He acknowledged similarities to the plot in the Philippines 11 years ago. The 
conspirators in that plot were Khalid Shaikh Mohammed, who was starting his 
climb to become a top Qaeda operative, and Ramzi Ahmed Yousef, who was the 
mastermind of the 1993 bombing of the World Trade Center. After the Sept. 11, 
attacks, another plot involving airplanes related to Richard C. Reid, the 
so-called shoe bomber, a British-born Muslim who tried to blow up an 
America-bound flight from Paris with explosives hidden in a sneaker.

The scale of the British raids and arrests was particularly remarkable since, 
only weeks ago, the police drew criticism from British Muslims for arresting two
brothers in East London whom they later had to release for lack of evidence. At 
the time, the police indicated that they were looking for a chemical bomb.

At Britain¹s airports, chaos spread rapidly as airlines closed down flights. For
much of the day, British Airways canceled short flights to Europe, and many 
European airlines canceled flights to London.

Travelers on the Heathrow Express train from London¹s Paddington Station heard a
recorded female voice announcing: ³You can take tissues on the plane, but only 
if they are unboxed. You can also take baby food and milk on board, but the 
contents of the bottle must be tasted by the accompanying passenger.²

At Terminal 3 in Heathrow Airport, hundreds of passengers jammed into the 
terminal building, and airline officials handed out clear plastic bags to 
passengers for their limited carry-on items. Many passengers said airline 
officials refused to tell them what was going on.

In Paris, after an emergency cabinet meeting, Interior Minister Nicolas Sarkozy 
said France had increased its security alert to ³red² ‹ one degree below maximum
level. He said France had stepped up airline security measures and was 
introducing new steps for flights bound for Britain and Israel, including 
thorough searches of all hand baggage.

French airports were nonetheless crowded with thousands of stranded passengers. 
Flights to Britain were canceled during most of the day, but air traffic bound 
for the United States was close to normal, spokesmen for different airlines 

Many passengers deprived of their connections from London flocked to the 
Eurostar train under the Channel, to reach the European continent and to 
continue their travel via Paris. At train stations and airports, uniformed 
members of the police and military increased their patrols.

In Spain, only about 10 percent of 800 flights to London took off, leaving 
thousands of vacationers stranded, according to Aena, the main operator of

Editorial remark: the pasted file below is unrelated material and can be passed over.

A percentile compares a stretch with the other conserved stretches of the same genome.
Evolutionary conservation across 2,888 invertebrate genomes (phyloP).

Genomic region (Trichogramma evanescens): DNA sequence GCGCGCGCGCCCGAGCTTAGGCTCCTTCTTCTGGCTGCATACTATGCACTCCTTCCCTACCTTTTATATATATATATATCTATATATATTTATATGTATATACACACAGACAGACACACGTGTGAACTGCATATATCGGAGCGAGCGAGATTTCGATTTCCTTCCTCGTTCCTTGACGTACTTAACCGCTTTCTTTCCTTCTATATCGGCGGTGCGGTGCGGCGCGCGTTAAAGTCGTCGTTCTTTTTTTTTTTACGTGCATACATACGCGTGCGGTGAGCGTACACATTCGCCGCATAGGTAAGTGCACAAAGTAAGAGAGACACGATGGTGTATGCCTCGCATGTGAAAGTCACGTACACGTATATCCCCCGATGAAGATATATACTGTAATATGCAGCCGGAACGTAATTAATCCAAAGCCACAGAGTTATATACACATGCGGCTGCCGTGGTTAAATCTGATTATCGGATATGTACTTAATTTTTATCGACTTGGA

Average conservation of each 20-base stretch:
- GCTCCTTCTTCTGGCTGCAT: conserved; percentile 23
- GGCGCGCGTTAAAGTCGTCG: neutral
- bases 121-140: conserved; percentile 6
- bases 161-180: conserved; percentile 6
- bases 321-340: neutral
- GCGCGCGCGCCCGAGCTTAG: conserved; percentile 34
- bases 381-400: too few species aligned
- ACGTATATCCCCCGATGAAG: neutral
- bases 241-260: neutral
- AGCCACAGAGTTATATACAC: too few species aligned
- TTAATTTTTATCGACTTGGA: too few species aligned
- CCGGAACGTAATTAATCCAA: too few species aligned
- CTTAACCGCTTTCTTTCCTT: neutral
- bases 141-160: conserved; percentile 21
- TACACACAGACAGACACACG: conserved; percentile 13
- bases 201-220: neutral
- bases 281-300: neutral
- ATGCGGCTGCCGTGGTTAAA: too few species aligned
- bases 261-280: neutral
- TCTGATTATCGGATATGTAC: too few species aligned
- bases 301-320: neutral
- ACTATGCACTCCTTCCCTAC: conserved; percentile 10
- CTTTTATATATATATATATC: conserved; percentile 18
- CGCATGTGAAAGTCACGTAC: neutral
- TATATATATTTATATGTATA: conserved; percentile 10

Spanish airports. The Prime Minister, José Luis Rodríguez Zapatero, told 
reporters that the Spanish authorities had ³ordered the tightening and 
strengthening of all the controls that affect the security of the airports in 
our country.²

Prime Minister Blair had left for a Caribbean vacation last weekend after 
delaying his plans because of the Lebanon crisis. His office said that he had 
briefed President Bush on the situation. British politicians in general refused 
to be drawn into what has become a familiar public debate about whether Britain 
is a target for terrorists because of its alliance with the United States.

In High Wycombe, west of London, residents said the police seemed to have raided
two places and a wooded area. ³It¹s shocking when it¹s so close to us, on our 
doorstep, not on the other side of the country,² said Sue Needham, a 36-year-old
homemaker near the wooded area.

In Walthamstow, East London, John Weir, 50, said he lived opposite one of the 
houses raided in London. ³It was sold overnight,² he said. ³One day it was up 
for sale, and the next it was gone.² He said two men moved in the next weekend, 
but the house often seemed empty.

Reporting for this article was contributed by Stephen Grey and Pamela Kent in 
London; Karla Adam in High Wycombe, England; Katrin Bennhold and Marlise Simons 
in Paris; Raymond Bonner in Jakarta, Indonesia; Carlotta Gall in Kabul, 
Afghanistan; Eric Lichtblau and Mark Mazzetti in Washington; Renwick McLean in 
Madrid; and David Rohde in New York.

Copyright 2006 The New York Times Company

Escaping the Matrix website
cyberjournal website  
subscribe cyberjournal list     mailto:•••@••.•••
Posting archives      
  cyberjournal forum  
  Achieving real democracy
  for readers of ETM  
  Community Empowerment
  Blogger made easy